Patch Management Is Risk Management

Patch Management Is Risk Management

The vendor usually does not publicize the exact details of every security update. We have heard arguments that vendors should make public all the information about a security update, including sample exploit code so that users can evaluate whether they are vulnerable, and then let the customer make the case for whether to apply the fix. However, this argument does not hold water when you consider that the Heisenberg uncertainty principle applies here. By measuring somethingin this case, riskyou change it. What is risk? There are a couple of ways to measure risk. Risk is a relationship:

Risk = Damage potential * Likelihood of damage

The likelihood itself is actually another relationship. It can be broken into the level of access necessary to exploit a problem, divided by the degree of difficulty to actually exploit the problem. Whichever way to show the relationship, however, it is crucial to realize that we need to analyze risk.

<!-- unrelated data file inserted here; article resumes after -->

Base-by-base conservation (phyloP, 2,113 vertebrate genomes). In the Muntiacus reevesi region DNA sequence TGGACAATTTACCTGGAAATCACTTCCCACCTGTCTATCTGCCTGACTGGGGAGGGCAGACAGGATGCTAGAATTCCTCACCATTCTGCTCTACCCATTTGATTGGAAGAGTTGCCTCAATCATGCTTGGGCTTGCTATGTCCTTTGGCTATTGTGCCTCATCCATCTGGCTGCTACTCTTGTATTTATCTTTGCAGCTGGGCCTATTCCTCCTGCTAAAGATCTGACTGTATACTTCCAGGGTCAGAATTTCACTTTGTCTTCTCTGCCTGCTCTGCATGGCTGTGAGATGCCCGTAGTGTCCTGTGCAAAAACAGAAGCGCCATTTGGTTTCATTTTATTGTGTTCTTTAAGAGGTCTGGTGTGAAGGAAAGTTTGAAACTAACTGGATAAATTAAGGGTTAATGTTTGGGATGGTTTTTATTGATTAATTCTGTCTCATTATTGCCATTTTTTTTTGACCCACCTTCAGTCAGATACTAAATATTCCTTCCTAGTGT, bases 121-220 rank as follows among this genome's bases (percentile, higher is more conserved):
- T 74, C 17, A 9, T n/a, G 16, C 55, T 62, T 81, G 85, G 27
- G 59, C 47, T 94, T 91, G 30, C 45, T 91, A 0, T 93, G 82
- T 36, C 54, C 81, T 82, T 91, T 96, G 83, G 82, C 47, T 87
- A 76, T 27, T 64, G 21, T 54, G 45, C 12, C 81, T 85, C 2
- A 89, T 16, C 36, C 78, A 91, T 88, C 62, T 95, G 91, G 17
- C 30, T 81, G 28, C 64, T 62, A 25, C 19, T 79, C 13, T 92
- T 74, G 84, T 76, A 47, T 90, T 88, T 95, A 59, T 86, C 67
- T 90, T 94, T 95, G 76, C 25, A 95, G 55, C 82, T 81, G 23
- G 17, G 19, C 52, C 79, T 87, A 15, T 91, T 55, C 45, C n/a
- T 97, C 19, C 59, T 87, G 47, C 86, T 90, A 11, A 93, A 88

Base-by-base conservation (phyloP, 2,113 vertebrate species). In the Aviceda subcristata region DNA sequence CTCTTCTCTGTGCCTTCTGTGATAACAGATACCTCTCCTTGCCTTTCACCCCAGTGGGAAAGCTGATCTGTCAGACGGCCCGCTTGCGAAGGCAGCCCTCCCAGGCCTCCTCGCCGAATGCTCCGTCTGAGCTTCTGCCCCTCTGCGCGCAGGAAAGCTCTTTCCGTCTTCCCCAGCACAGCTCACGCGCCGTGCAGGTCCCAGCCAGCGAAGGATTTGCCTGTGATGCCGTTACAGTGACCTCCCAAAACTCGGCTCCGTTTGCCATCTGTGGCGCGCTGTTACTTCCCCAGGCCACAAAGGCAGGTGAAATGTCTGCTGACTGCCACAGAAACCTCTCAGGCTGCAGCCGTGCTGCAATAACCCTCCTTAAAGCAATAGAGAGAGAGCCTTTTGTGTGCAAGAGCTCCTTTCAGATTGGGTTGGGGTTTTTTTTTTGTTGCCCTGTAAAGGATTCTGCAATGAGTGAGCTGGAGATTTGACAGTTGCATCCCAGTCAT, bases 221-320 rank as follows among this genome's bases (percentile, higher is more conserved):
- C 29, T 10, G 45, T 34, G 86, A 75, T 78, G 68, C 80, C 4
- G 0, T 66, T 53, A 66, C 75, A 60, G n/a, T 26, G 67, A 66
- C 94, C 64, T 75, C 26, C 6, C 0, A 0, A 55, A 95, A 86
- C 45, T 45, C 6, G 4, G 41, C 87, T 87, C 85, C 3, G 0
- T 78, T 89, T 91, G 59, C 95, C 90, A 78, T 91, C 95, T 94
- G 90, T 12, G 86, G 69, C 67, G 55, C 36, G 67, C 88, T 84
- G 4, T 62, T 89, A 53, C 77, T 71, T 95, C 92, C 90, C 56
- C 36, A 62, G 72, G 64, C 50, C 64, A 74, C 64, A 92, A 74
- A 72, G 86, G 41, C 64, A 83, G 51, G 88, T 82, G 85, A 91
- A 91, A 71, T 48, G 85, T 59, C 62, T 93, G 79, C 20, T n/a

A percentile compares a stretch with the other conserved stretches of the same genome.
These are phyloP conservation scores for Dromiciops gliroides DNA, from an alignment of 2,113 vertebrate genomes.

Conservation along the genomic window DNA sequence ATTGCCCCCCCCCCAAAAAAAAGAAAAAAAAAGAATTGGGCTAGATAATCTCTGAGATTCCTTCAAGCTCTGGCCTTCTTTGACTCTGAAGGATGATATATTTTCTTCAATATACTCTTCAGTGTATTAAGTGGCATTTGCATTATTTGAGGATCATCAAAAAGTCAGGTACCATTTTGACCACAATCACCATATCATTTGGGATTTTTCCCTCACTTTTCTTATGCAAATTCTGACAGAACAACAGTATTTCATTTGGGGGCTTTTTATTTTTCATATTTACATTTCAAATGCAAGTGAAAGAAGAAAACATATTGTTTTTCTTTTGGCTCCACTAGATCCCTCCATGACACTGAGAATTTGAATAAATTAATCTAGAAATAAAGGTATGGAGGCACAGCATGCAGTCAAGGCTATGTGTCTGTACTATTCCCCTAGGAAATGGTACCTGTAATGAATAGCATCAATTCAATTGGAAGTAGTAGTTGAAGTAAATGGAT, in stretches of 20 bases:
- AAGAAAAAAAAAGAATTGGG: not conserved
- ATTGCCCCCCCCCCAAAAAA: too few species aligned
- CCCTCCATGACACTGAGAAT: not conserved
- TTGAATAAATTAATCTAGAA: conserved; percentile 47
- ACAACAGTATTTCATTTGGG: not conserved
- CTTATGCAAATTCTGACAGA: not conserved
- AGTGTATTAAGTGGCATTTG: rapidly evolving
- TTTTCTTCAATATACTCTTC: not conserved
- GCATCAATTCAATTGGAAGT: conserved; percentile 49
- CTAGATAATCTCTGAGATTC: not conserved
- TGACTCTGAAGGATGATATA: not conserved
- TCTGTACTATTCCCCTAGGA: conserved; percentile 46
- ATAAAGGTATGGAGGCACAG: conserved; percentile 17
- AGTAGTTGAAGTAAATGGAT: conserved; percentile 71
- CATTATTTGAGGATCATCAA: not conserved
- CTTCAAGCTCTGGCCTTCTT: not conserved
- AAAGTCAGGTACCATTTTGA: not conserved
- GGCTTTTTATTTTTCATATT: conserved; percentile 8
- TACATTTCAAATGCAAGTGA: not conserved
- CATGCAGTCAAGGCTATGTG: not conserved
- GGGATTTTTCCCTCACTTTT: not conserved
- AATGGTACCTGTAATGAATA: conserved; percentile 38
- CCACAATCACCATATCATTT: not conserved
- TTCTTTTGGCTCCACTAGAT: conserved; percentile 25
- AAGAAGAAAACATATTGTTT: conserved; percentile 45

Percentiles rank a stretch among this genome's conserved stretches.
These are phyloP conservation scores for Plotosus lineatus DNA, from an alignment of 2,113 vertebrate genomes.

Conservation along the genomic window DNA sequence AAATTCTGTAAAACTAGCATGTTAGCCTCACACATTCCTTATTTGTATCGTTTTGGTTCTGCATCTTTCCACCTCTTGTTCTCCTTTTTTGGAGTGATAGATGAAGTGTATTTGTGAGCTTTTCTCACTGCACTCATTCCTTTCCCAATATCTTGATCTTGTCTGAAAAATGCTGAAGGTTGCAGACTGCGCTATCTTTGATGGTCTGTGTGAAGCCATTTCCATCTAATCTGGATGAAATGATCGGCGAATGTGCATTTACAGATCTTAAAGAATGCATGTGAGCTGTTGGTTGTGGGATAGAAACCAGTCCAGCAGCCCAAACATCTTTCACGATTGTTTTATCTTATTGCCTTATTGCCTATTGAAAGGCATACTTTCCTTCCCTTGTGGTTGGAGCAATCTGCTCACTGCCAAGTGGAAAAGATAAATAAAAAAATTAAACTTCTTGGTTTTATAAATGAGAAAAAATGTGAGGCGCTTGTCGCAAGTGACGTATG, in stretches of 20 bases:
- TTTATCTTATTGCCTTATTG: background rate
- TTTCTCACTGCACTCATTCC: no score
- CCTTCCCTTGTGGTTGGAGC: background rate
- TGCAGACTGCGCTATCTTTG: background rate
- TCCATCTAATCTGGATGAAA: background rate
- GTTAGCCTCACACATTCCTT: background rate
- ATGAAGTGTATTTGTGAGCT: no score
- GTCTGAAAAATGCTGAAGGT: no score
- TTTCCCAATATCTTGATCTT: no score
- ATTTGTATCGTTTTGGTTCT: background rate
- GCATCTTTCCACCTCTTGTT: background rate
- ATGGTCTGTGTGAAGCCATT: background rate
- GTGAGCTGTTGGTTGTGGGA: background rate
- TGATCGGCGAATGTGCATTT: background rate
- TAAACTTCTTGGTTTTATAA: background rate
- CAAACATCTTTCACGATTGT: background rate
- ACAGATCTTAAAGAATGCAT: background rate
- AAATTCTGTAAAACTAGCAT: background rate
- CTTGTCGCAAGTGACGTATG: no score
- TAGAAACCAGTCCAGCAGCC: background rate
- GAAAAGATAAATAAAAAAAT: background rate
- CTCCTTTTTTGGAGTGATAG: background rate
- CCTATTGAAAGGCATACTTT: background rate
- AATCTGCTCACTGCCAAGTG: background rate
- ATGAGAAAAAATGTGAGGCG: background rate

NOTE: Everything we do in information security and network protection boils down to risk management.


What this means is that your (or your organization's) propensity for risk must govern the decision as to which risks you are willing to accept, and which you need to mitigate. This risk profile needs to be articulated in the organizational security policy, which is the subject of Chapter 4, "Developing Security Policies."

The argument for full disclosure goes that in order for customers to be able to ascertain the risk, all details of the problem must be disclosed. Since this information is made public, the people who would use that vulnerability to attack systems also get it. This increases the likelihood that they will discover exactly how to exploit the problem, thus increasing the risk. The vast majority of issues we see exploited are those where exploit code or proof-of-concept code was posted publicly . In fact, most of the extremely damaging worms, including Code Red, Nimda, Slammer, Blaster, and Sasser, were all based on publicly posted sample exploits. [1] This lends credence to the argument that the more information is available about a security issue, the higher the likelihood that potential criminals will be able to exploit the problem. This may change going forward, but to date, it still holds and that is why vendors do not publish sample exploits.

[1] It is also worth noting that all of these worms would also have been mitigated had the administrators configured the systems properly. Even an unpatched system could have been protected with some security hardening.

Risk Ratings